How to Tighten a Loose Toilet Seat

Toilet seat being tightened with yellow screwdriver

The Spruce / Kevin Norris

Project Overview
  • Total Time: 15 - 20 mins
  • Skill Level: Beginner
  • Estimated Cost: $15 to $30

A loose toilet seat is a common problem caused by the constant opening, closing, and sitting that eventually loosens the bolts securing the seat to the body of the toilet. As DIY home repair projects go, it is about as easy as it comes—all that's required, usually, is a screwdriver. On rare occasion, you might need pliers, a ratchet wrench with a deep socket, an adjustable wrench, or a specialty tool that comes with a toilet seat tightening kit (see below).

What You'll Need

Equipment / Tools

  • Screwdriver
  • Pliers (optional)
  • Ratchet wrench with a deep socket (optional)
  • Adjustable wrench (optional)


  • Toilet seat tightening kit (optional)


Materials and tools to tighten a loose toilet seat

The Spruce / Kevin Norris

How to Tighten a Loose Toilet Seat With a Screwdriver

A few minutes with some basic tools can keep your toilet seat from wobbling. However, if the seat itself is in poor condition, this is a good time to purchase and install a new seat.

  1. Find the Bolts

    Some toilet seat bolts are exposed, but most just have a plastic flap that snaps closed to cover them. Use a screwdriver to pry these plastic covers open to expose the bolts that secure the seat to the top of the toilet bowl. 

    Screwdriver prying plastic bolt covers on toilet seat

    The Spruce / Kevin Norris

  2. Tighten the Bolts

    If the bolts have slotted heads, then tighten them by turning clockwise with a screwdriver until they are tight. Tighten the bolts evenly on each side, so that the toilet seat sits level.

    If the bolt just spins without tightening, then use pliers to grip the nut threaded onto the mounting bolt from below the toilet as you tighten the bolt from above with a screwdriver. Most toilets seats use steel screws, but on cheaper seats with plastic bolts, be careful not to break the bolts or strip the threads. 


    Do not over tighten and crack the toilet.

    Toilet seat bolts tightened with screwdriver

    The Spruce / Kevin Norris

  3. Tighten From Below

    If necessary, you can tighten the mounting nut from underneath. From under the bowl, turn the toilet seat nuts clockwise until they are tight. A ratchet wrench with a deep socket is usually the easiest way to tighten these bolts, but an adjustable wrench can also be used.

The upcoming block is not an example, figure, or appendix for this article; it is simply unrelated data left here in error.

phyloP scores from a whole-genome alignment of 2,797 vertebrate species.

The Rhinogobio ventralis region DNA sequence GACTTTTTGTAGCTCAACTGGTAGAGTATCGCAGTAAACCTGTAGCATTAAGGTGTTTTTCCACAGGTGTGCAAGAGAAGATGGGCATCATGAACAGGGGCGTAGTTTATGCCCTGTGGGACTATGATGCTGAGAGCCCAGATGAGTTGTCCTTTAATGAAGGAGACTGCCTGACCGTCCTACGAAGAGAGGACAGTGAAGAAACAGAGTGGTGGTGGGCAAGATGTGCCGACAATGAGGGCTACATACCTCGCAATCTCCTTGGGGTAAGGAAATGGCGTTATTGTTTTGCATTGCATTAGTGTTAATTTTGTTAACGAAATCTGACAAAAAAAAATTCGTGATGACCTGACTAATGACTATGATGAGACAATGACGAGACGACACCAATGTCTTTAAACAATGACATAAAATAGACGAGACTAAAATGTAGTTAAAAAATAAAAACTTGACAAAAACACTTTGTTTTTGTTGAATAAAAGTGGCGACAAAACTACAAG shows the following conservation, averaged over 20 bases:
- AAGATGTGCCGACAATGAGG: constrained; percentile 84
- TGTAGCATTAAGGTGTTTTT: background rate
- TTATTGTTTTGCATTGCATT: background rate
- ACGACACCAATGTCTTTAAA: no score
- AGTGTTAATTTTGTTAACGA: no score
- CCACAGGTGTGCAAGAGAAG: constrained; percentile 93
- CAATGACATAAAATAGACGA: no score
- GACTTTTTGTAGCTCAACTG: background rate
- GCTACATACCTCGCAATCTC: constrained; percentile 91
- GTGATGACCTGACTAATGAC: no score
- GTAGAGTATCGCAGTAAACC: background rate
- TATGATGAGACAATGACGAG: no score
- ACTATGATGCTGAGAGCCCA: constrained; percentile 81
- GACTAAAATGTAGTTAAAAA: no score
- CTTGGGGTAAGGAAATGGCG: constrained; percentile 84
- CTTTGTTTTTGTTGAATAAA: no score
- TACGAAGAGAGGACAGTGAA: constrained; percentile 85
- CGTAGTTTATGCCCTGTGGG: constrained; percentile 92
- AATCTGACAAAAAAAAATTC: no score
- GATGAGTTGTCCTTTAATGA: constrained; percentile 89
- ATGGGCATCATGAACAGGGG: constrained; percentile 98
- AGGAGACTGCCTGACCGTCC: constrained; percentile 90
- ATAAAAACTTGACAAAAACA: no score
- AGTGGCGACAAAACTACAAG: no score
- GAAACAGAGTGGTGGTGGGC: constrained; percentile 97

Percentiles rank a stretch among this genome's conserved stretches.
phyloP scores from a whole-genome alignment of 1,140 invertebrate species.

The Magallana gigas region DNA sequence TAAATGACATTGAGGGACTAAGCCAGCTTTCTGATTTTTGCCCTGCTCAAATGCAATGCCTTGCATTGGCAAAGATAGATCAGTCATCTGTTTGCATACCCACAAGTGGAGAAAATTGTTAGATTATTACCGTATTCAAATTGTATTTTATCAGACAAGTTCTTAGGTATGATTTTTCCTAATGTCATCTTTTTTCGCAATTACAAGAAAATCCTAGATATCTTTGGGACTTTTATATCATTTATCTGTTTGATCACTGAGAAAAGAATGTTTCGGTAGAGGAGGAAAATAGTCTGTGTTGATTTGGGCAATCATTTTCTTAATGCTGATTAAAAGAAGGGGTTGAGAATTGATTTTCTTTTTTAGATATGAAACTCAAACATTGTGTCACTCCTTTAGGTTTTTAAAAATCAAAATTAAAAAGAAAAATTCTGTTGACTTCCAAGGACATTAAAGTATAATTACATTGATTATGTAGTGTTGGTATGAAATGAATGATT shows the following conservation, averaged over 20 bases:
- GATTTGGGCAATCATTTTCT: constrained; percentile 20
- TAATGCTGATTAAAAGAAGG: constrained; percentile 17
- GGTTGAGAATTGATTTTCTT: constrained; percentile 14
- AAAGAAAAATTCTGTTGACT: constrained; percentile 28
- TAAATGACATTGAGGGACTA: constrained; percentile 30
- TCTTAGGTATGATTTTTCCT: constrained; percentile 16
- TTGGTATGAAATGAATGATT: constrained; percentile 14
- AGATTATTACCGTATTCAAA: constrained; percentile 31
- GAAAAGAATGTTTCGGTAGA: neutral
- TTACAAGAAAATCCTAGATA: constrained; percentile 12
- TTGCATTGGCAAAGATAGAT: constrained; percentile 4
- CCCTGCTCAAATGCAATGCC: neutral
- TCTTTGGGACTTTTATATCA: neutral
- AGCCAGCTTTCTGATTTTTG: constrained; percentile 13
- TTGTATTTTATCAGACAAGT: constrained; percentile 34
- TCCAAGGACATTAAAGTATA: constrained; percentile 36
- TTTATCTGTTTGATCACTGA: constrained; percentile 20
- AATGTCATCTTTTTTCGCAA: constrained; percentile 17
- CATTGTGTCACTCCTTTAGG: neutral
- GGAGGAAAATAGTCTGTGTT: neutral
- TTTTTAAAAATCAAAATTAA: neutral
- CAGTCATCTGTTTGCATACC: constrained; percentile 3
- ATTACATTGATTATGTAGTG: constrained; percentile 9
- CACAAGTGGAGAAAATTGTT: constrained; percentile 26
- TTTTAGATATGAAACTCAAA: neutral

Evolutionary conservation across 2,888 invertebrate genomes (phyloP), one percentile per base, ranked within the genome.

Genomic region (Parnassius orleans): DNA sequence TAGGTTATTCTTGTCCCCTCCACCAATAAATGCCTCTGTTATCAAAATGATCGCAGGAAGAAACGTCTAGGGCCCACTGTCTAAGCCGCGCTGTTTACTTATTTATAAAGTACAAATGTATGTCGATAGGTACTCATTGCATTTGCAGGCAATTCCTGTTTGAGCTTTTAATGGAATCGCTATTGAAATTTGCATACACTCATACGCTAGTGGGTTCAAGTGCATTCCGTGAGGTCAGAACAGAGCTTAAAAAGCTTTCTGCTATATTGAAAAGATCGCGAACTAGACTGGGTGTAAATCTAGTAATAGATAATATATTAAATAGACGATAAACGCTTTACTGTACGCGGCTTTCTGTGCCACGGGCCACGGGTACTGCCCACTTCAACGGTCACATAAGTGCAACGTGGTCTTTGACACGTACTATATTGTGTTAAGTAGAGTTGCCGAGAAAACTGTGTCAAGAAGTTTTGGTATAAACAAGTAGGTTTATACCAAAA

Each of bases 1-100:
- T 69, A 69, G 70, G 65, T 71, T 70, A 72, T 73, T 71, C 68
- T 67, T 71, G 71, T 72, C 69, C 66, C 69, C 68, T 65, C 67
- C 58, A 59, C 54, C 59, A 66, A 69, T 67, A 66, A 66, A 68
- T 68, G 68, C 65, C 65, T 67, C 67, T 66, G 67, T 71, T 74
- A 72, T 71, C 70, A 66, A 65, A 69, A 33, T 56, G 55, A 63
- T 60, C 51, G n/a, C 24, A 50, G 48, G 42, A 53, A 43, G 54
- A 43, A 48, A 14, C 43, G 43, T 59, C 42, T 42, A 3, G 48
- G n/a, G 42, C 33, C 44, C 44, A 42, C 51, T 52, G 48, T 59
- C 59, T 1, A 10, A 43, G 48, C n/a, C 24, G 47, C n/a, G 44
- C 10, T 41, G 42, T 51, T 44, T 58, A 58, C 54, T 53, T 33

Ratchet wrench tightening toilet seat bolt from below

    The Spruce / Kevin Norris

  4. Replace the Bolts (Optional)

    If the toilet seat bolts break or refuse to tighten, you can purchase replacement bolts at a hardware or home improvement store. Bolts that are frozen may have to be cut off with a hacksaw blade. Use only the blade (not the hacksaw), because it is very thin and it will fit under the head of the bolt; it can usually cut the bolt without scraping the porcelain on the bowl. There are also short-handle or mini-hacksaws that are a good choice for working in tight spaces.

    Hacksaw blade cutting off frozen bolt from underneath

    The Spruce / Kevin Norris

How to Use a Toilet Seat Tightening Kit

Available at home improvement centers and online retailers are several versions of a toilet seat tightening kit. The kits include rubbers washers that fit under the bolts to remove extra space that causes the seat to wiggle. A small specialty wrench that will fit most mounting nuts is also included. 

  1. Add Washers

    Remove the nuts from the mounting bolts and slip the rubber washers onto the bolts from underneath the toilet bowl. Loosely thread the nuts back onto the bolts. 

    Rubber washers added to bolts below toilet bowl

    The Spruce / Kevin Norris

  2. Tighten the Nuts and Bolts

    Carefully align the seat, then tighten the nuts fully by hand. Use the specialty tool to tighten the bolts another 1/4 turn to make sure it is snug. 

    Toilet seat bolts tightened by hand from underneath toilet bowl

    The Spruce / Kevin Norris